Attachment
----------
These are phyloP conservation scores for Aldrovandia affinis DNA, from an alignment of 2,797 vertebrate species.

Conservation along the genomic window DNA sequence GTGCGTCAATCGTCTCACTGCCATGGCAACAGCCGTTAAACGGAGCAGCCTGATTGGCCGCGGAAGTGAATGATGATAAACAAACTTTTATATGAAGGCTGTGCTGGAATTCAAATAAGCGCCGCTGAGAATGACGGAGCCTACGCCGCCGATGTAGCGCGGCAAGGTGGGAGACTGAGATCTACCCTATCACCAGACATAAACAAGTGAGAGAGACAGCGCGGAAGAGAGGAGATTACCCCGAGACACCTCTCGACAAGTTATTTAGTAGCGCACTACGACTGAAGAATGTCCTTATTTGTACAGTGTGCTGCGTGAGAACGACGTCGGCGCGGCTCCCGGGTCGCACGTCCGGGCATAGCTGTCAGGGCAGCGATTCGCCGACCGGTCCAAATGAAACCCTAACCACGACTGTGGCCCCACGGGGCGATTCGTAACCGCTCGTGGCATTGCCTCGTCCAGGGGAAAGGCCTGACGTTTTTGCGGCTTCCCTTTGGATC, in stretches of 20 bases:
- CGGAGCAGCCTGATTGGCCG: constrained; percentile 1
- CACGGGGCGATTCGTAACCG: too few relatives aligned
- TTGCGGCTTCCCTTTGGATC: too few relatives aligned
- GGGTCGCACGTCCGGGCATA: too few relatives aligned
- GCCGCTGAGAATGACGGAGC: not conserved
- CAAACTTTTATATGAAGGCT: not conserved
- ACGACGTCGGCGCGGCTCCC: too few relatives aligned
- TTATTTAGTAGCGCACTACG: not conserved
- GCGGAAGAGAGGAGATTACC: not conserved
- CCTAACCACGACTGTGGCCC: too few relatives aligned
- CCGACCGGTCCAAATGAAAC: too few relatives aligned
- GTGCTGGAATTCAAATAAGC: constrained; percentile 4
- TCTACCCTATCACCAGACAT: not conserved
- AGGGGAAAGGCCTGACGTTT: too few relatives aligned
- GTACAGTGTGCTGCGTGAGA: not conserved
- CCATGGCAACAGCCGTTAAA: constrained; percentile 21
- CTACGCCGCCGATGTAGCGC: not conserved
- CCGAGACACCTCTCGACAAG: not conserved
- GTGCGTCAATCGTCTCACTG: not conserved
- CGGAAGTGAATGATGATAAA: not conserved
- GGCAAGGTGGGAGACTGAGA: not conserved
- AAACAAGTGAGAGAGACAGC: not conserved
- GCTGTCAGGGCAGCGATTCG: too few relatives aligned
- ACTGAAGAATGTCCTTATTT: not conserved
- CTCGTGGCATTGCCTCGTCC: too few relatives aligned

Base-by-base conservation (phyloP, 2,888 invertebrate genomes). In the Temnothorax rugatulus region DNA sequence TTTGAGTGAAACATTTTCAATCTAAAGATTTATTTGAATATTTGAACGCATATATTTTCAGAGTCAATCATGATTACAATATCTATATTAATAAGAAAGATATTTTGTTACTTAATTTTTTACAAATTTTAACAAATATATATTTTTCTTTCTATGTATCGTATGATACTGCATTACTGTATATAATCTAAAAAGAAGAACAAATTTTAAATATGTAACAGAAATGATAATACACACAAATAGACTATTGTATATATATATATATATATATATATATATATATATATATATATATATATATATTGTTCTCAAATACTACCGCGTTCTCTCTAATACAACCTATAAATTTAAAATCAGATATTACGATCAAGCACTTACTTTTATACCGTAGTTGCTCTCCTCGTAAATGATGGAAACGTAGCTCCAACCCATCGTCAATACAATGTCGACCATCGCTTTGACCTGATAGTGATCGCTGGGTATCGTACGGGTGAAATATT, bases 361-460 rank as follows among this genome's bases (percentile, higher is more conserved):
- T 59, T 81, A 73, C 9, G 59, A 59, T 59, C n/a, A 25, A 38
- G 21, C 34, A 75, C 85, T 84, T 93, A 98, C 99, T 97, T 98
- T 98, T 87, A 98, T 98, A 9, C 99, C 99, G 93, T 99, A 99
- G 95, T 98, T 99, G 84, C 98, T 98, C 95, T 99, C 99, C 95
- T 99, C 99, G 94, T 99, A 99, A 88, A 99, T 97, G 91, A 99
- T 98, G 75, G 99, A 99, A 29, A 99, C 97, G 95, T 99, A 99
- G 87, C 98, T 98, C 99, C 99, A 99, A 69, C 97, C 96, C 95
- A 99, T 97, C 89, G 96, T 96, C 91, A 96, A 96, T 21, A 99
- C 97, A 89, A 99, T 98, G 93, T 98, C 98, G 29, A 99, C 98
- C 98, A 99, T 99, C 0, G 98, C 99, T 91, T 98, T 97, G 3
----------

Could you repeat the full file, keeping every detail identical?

These are phyloP conservation scores for Aldrovandia affinis DNA, from an alignment of 2,797 vertebrate species.

Conservation along the genomic window DNA sequence GTGCGTCAATCGTCTCACTGCCATGGCAACAGCCGTTAAACGGAGCAGCCTGATTGGCCGCGGAAGTGAATGATGATAAACAAACTTTTATATGAAGGCTGTGCTGGAATTCAAATAAGCGCCGCTGAGAATGACGGAGCCTACGCCGCCGATGTAGCGCGGCAAGGTGGGAGACTGAGATCTACCCTATCACCAGACATAAACAAGTGAGAGAGACAGCGCGGAAGAGAGGAGATTACCCCGAGACACCTCTCGACAAGTTATTTAGTAGCGCACTACGACTGAAGAATGTCCTTATTTGTACAGTGTGCTGCGTGAGAACGACGTCGGCGCGGCTCCCGGGTCGCACGTCCGGGCATAGCTGTCAGGGCAGCGATTCGCCGACCGGTCCAAATGAAACCCTAACCACGACTGTGGCCCCACGGGGCGATTCGTAACCGCTCGTGGCATTGCCTCGTCCAGGGGAAAGGCCTGACGTTTTTGCGGCTTCCCTTTGGATC, in stretches of 20 bases:
- CGGAGCAGCCTGATTGGCCG: constrained; percentile 1
- CACGGGGCGATTCGTAACCG: too few relatives aligned
- TTGCGGCTTCCCTTTGGATC: too few relatives aligned
- GGGTCGCACGTCCGGGCATA: too few relatives aligned
- GCCGCTGAGAATGACGGAGC: not conserved
- CAAACTTTTATATGAAGGCT: not conserved
- ACGACGTCGGCGCGGCTCCC: too few relatives aligned
- TTATTTAGTAGCGCACTACG: not conserved
- GCGGAAGAGAGGAGATTACC: not conserved
- CCTAACCACGACTGTGGCCC: too few relatives aligned
- CCGACCGGTCCAAATGAAAC: too few relatives aligned
- GTGCTGGAATTCAAATAAGC: constrained; percentile 4
- TCTACCCTATCACCAGACAT: not conserved
- AGGGGAAAGGCCTGACGTTT: too few relatives aligned
- GTACAGTGTGCTGCGTGAGA: not conserved
- CCATGGCAACAGCCGTTAAA: constrained; percentile 21
- CTACGCCGCCGATGTAGCGC: not conserved
- CCGAGACACCTCTCGACAAG: not conserved
- GTGCGTCAATCGTCTCACTG: not conserved
- CGGAAGTGAATGATGATAAA: not conserved
- GGCAAGGTGGGAGACTGAGA: not conserved
- AAACAAGTGAGAGAGACAGC: not conserved
- GCTGTCAGGGCAGCGATTCG: too few relatives aligned
- ACTGAAGAATGTCCTTATTT: not conserved
- CTCGTGGCATTGCCTCGTCC: too few relatives aligned

Base-by-base conservation (phyloP, 2,888 invertebrate genomes). In the Temnothorax rugatulus region DNA sequence TTTGAGTGAAACATTTTCAATCTAAAGATTTATTTGAATATTTGAACGCATATATTTTCAGAGTCAATCATGATTACAATATCTATATTAATAAGAAAGATATTTTGTTACTTAATTTTTTACAAATTTTAACAAATATATATTTTTCTTTCTATGTATCGTATGATACTGCATTACTGTATATAATCTAAAAAGAAGAACAAATTTTAAATATGTAACAGAAATGATAATACACACAAATAGACTATTGTATATATATATATATATATATATATATATATATATATATATATATATATATATTGTTCTCAAATACTACCGCGTTCTCTCTAATACAACCTATAAATTTAAAATCAGATATTACGATCAAGCACTTACTTTTATACCGTAGTTGCTCTCCTCGTAAATGATGGAAACGTAGCTCCAACCCATCGTCAATACAATGTCGACCATCGCTTTGACCTGATAGTGATCGCTGGGTATCGTACGGGTGAAATATT, bases 361-460 rank as follows among this genome's bases (percentile, higher is more conserved):
- T 59, T 81, A 73, C 9, G 59, A 59, T 59, C n/a, A 25, A 38
- G 21, C 34, A 75, C 85, T 84, T 93, A 98, C 99, T 97, T 98
- T 98, T 87, A 98, T 98, A 9, C 99, C 99, G 93, T 99, A 99
- G 95, T 98, T 99, G 84, C 98, T 98, C 95, T 99, C 99, C 95
- T 99, C 99, G 94, T 99, A 99, A 88, A 99, T 97, G 91, A 99
- T 98, G 75, G 99, A 99, A 29, A 99, C 97, G 95, T 99, A 99
- G 87, C 98, T 98, C 99, C 99, A 99, A 69, C 97, C 96, C 95
- A 99, T 97, C 89, G 96, T 96, C 91, A 96, A 96, T 21, A 99
- C 97, A 89, A 99, T 98, G 93, T 98, C 98, G 29, A 99, C 98
- C 98, A 99, T 99, C 0, G 98, C 99, T 91, T 98, T 97, G 3